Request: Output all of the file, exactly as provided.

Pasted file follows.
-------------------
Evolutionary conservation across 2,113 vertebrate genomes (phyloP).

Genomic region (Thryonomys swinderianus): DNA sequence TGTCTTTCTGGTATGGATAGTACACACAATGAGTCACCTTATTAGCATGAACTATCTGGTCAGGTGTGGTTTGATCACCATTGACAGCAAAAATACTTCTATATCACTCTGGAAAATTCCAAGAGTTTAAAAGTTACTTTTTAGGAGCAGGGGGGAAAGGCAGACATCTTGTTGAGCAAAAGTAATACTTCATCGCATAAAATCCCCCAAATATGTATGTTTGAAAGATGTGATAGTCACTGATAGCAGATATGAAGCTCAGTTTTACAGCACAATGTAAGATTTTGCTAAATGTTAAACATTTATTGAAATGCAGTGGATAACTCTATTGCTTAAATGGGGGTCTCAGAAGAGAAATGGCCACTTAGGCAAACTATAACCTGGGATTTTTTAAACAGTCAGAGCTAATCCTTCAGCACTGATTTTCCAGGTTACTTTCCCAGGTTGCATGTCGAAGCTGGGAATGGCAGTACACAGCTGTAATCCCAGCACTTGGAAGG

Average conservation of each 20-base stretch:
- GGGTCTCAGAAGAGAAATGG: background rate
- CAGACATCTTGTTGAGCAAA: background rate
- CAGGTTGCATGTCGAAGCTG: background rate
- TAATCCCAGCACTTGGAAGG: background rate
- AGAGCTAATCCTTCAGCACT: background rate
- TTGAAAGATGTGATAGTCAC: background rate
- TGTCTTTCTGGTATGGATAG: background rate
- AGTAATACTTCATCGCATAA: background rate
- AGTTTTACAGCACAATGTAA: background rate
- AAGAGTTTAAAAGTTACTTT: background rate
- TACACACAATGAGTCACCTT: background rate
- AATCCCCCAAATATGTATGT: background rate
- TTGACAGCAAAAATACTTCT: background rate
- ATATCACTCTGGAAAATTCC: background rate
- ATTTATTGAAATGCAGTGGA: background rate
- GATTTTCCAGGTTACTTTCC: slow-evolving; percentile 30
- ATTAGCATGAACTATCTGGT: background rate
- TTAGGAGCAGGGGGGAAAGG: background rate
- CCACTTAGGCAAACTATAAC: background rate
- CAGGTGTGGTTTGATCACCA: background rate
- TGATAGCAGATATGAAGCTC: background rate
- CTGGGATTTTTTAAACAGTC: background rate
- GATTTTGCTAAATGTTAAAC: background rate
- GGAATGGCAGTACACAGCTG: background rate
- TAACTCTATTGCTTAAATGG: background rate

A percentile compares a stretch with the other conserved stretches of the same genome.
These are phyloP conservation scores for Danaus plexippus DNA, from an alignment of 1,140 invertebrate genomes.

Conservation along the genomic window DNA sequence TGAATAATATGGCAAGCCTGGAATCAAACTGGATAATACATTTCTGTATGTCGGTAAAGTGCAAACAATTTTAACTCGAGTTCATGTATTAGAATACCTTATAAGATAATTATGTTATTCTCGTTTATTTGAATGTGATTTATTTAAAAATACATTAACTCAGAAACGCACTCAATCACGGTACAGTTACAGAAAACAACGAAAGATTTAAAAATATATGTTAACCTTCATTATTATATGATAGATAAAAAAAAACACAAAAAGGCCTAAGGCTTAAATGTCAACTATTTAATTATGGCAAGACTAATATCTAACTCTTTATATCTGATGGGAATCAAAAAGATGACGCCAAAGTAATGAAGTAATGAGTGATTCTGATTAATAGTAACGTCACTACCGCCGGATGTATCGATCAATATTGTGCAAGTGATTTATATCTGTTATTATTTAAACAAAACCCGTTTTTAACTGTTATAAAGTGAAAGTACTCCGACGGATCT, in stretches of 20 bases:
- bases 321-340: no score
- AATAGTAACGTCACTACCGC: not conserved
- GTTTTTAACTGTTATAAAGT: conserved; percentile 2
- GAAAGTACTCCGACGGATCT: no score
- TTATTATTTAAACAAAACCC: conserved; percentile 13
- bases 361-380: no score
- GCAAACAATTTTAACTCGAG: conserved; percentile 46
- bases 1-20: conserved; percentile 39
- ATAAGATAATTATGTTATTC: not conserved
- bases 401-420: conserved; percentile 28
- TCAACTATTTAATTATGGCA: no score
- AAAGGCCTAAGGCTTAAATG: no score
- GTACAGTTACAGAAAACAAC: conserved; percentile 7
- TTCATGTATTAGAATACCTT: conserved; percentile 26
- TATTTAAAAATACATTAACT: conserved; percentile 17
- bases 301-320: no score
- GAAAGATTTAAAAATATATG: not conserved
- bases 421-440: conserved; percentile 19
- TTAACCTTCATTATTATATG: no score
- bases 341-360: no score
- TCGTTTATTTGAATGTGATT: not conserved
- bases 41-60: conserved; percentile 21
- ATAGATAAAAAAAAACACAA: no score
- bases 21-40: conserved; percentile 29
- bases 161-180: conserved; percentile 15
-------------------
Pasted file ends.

Evolutionary conservation across 2,113 vertebrate genomes (phyloP).

Genomic region (Thryonomys swinderianus): DNA sequence TGTCTTTCTGGTATGGATAGTACACACAATGAGTCACCTTATTAGCATGAACTATCTGGTCAGGTGTGGTTTGATCACCATTGACAGCAAAAATACTTCTATATCACTCTGGAAAATTCCAAGAGTTTAAAAGTTACTTTTTAGGAGCAGGGGGGAAAGGCAGACATCTTGTTGAGCAAAAGTAATACTTCATCGCATAAAATCCCCCAAATATGTATGTTTGAAAGATGTGATAGTCACTGATAGCAGATATGAAGCTCAGTTTTACAGCACAATGTAAGATTTTGCTAAATGTTAAACATTTATTGAAATGCAGTGGATAACTCTATTGCTTAAATGGGGGTCTCAGAAGAGAAATGGCCACTTAGGCAAACTATAACCTGGGATTTTTTAAACAGTCAGAGCTAATCCTTCAGCACTGATTTTCCAGGTTACTTTCCCAGGTTGCATGTCGAAGCTGGGAATGGCAGTACACAGCTGTAATCCCAGCACTTGGAAGG

Average conservation of each 20-base stretch:
- GGGTCTCAGAAGAGAAATGG: background rate
- CAGACATCTTGTTGAGCAAA: background rate
- CAGGTTGCATGTCGAAGCTG: background rate
- TAATCCCAGCACTTGGAAGG: background rate
- AGAGCTAATCCTTCAGCACT: background rate
- TTGAAAGATGTGATAGTCAC: background rate
- TGTCTTTCTGGTATGGATAG: background rate
- AGTAATACTTCATCGCATAA: background rate
- AGTTTTACAGCACAATGTAA: background rate
- AAGAGTTTAAAAGTTACTTT: background rate
- TACACACAATGAGTCACCTT: background rate
- AATCCCCCAAATATGTATGT: background rate
- TTGACAGCAAAAATACTTCT: background rate
- ATATCACTCTGGAAAATTCC: background rate
- ATTTATTGAAATGCAGTGGA: background rate
- GATTTTCCAGGTTACTTTCC: slow-evolving; percentile 30
- ATTAGCATGAACTATCTGGT: background rate
- TTAGGAGCAGGGGGGAAAGG: background rate
- CCACTTAGGCAAACTATAAC: background rate
- CAGGTGTGGTTTGATCACCA: background rate
- TGATAGCAGATATGAAGCTC: background rate
- CTGGGATTTTTTAAACAGTC: background rate
- GATTTTGCTAAATGTTAAAC: background rate
- GGAATGGCAGTACACAGCTG: background rate
- TAACTCTATTGCTTAAATGG: background rate

A percentile compares a stretch with the other conserved stretches of the same genome.
These are phyloP conservation scores for Danaus plexippus DNA, from an alignment of 1,140 invertebrate genomes.

Conservation along the genomic window DNA sequence TGAATAATATGGCAAGCCTGGAATCAAACTGGATAATACATTTCTGTATGTCGGTAAAGTGCAAACAATTTTAACTCGAGTTCATGTATTAGAATACCTTATAAGATAATTATGTTATTCTCGTTTATTTGAATGTGATTTATTTAAAAATACATTAACTCAGAAACGCACTCAATCACGGTACAGTTACAGAAAACAACGAAAGATTTAAAAATATATGTTAACCTTCATTATTATATGATAGATAAAAAAAAACACAAAAAGGCCTAAGGCTTAAATGTCAACTATTTAATTATGGCAAGACTAATATCTAACTCTTTATATCTGATGGGAATCAAAAAGATGACGCCAAAGTAATGAAGTAATGAGTGATTCTGATTAATAGTAACGTCACTACCGCCGGATGTATCGATCAATATTGTGCAAGTGATTTATATCTGTTATTATTTAAACAAAACCCGTTTTTAACTGTTATAAAGTGAAAGTACTCCGACGGATCT, in stretches of 20 bases:
- bases 321-340: no score
- AATAGTAACGTCACTACCGC: not conserved
- GTTTTTAACTGTTATAAAGT: conserved; percentile 2
- GAAAGTACTCCGACGGATCT: no score
- TTATTATTTAAACAAAACCC: conserved; percentile 13
- bases 361-380: no score
- GCAAACAATTTTAACTCGAG: conserved; percentile 46
- bases 1-20: conserved; percentile 39
- ATAAGATAATTATGTTATTC: not conserved
- bases 401-420: conserved; percentile 28
- TCAACTATTTAATTATGGCA: no score
- AAAGGCCTAAGGCTTAAATG: no score
- GTACAGTTACAGAAAACAAC: conserved; percentile 7
- TTCATGTATTAGAATACCTT: conserved; percentile 26
- TATTTAAAAATACATTAACT: conserved; percentile 17
- bases 301-320: no score
- GAAAGATTTAAAAATATATG: not conserved
- bases 421-440: conserved; percentile 19
- TTAACCTTCATTATTATATG: no score
- bases 341-360: no score
- TCGTTTATTTGAATGTGATT: not conserved
- bases 41-60: conserved; percentile 21
- ATAGATAAAAAAAAACACAA: no score
- bases 21-40: conserved; percentile 29
- bases 161-180: conserved; percentile 15